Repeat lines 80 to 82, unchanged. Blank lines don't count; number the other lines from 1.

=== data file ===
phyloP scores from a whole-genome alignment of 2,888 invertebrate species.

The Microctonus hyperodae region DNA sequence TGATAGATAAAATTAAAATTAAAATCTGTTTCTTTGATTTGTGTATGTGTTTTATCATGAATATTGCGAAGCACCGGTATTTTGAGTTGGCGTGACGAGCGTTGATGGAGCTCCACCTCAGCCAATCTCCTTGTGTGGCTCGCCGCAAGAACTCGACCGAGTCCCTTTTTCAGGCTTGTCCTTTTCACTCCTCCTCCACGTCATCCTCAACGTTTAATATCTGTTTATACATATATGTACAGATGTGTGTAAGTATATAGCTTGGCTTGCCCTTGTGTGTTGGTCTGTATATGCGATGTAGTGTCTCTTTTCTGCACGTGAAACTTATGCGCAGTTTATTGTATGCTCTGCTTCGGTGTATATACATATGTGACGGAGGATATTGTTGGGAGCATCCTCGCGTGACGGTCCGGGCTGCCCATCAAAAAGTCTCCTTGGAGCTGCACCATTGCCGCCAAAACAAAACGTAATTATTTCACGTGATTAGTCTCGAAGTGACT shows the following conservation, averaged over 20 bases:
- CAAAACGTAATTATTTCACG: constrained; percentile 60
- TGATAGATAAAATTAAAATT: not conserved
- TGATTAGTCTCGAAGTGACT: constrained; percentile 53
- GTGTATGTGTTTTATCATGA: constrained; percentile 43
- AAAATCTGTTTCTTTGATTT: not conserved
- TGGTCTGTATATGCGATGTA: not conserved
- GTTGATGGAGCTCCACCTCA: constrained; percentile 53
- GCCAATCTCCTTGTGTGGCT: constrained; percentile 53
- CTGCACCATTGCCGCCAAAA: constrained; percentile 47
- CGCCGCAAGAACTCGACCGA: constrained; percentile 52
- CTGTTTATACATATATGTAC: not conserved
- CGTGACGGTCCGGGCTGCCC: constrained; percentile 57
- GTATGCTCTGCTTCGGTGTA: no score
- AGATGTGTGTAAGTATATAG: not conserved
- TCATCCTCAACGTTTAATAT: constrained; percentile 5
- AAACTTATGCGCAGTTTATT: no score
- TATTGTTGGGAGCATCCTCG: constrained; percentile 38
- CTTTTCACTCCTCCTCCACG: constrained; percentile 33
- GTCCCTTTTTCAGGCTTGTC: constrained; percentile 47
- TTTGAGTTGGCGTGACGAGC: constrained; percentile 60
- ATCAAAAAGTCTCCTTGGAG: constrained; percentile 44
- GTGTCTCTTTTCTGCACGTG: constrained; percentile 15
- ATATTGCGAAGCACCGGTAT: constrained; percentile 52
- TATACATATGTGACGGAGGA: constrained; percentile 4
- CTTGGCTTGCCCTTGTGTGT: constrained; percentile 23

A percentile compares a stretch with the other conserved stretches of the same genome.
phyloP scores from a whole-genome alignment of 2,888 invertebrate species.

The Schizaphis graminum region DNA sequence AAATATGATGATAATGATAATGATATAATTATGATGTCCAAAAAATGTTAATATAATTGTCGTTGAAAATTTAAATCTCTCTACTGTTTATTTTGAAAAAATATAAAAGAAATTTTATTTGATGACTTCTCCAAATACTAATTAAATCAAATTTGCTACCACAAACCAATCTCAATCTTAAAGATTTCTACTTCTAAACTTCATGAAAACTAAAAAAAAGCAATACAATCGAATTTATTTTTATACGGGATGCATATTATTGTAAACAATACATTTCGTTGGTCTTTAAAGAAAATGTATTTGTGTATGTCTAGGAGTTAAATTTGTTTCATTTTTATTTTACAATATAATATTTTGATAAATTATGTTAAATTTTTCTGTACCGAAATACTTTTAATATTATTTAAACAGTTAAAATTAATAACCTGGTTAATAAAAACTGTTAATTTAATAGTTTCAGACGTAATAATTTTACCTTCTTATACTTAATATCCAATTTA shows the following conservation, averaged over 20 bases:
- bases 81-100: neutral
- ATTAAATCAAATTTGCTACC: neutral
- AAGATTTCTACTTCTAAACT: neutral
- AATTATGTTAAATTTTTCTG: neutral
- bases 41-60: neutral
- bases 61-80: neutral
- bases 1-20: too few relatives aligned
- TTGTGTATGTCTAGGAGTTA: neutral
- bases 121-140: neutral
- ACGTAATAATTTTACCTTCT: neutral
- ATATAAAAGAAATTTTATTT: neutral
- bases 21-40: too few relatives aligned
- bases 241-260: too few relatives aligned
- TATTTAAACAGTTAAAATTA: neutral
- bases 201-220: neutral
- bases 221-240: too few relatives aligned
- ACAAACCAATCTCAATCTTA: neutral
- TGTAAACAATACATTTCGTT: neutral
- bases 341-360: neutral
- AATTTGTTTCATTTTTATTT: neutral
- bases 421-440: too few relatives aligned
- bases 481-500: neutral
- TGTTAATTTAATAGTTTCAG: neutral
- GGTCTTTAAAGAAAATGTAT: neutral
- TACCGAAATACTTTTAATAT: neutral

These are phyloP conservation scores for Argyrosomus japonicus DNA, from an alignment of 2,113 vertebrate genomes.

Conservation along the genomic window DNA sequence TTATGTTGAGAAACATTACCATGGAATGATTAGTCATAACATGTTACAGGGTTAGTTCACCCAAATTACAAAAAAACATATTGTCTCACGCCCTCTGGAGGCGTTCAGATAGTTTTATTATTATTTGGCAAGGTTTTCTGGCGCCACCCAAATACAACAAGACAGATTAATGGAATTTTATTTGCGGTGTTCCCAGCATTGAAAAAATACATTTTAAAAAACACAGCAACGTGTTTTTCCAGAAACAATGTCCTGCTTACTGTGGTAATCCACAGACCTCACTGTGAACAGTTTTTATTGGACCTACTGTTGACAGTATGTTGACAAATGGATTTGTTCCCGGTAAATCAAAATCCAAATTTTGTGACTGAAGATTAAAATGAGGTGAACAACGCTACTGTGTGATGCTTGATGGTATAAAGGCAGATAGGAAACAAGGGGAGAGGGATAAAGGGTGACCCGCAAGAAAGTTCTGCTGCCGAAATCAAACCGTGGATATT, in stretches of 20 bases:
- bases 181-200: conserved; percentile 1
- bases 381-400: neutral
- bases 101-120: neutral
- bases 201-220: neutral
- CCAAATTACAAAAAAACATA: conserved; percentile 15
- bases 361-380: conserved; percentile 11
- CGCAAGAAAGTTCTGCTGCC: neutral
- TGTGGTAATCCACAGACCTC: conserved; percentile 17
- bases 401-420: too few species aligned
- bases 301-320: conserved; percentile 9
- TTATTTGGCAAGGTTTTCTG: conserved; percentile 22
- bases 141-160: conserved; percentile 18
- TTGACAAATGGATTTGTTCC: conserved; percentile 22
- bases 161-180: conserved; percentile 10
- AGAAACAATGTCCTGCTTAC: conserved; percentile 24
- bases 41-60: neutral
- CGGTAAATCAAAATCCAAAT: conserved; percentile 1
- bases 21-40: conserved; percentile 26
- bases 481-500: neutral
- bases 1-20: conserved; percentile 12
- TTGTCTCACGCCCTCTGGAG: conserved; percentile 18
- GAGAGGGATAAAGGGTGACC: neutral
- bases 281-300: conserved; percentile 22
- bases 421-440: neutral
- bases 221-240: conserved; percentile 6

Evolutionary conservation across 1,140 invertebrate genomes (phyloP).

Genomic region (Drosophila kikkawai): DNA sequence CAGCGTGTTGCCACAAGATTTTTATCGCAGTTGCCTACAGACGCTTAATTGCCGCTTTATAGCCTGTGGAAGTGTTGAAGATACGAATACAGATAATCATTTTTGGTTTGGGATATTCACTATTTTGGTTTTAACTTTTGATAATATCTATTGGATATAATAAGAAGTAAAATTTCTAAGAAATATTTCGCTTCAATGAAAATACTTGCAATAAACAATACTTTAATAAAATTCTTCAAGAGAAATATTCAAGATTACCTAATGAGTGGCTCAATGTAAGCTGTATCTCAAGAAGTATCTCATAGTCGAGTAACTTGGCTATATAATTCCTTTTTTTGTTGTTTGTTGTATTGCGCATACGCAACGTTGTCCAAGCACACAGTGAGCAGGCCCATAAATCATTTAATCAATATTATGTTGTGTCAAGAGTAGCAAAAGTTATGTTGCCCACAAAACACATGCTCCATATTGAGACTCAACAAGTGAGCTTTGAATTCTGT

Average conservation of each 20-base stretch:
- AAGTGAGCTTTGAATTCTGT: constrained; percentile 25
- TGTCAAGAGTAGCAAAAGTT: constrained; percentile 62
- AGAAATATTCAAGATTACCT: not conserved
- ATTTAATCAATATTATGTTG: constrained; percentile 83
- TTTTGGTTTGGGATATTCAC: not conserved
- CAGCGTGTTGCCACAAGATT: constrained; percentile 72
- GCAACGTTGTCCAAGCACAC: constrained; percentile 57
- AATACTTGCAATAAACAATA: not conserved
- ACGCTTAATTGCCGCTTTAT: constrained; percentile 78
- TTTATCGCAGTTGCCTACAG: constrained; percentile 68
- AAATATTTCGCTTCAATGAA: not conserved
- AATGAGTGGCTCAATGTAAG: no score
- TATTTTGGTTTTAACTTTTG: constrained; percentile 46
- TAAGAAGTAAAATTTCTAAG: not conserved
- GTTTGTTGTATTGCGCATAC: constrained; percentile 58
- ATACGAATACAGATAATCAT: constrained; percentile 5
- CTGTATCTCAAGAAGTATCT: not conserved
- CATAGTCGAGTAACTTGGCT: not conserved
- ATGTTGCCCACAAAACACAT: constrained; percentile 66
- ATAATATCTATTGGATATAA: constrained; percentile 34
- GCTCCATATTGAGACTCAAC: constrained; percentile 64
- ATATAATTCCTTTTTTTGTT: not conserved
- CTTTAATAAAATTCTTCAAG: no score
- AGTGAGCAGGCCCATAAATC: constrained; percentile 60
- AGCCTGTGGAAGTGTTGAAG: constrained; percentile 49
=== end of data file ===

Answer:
- bases 281-300: conserved; percentile 22
- bases 421-440: neutral
- bases 221-240: conserved; percentile 6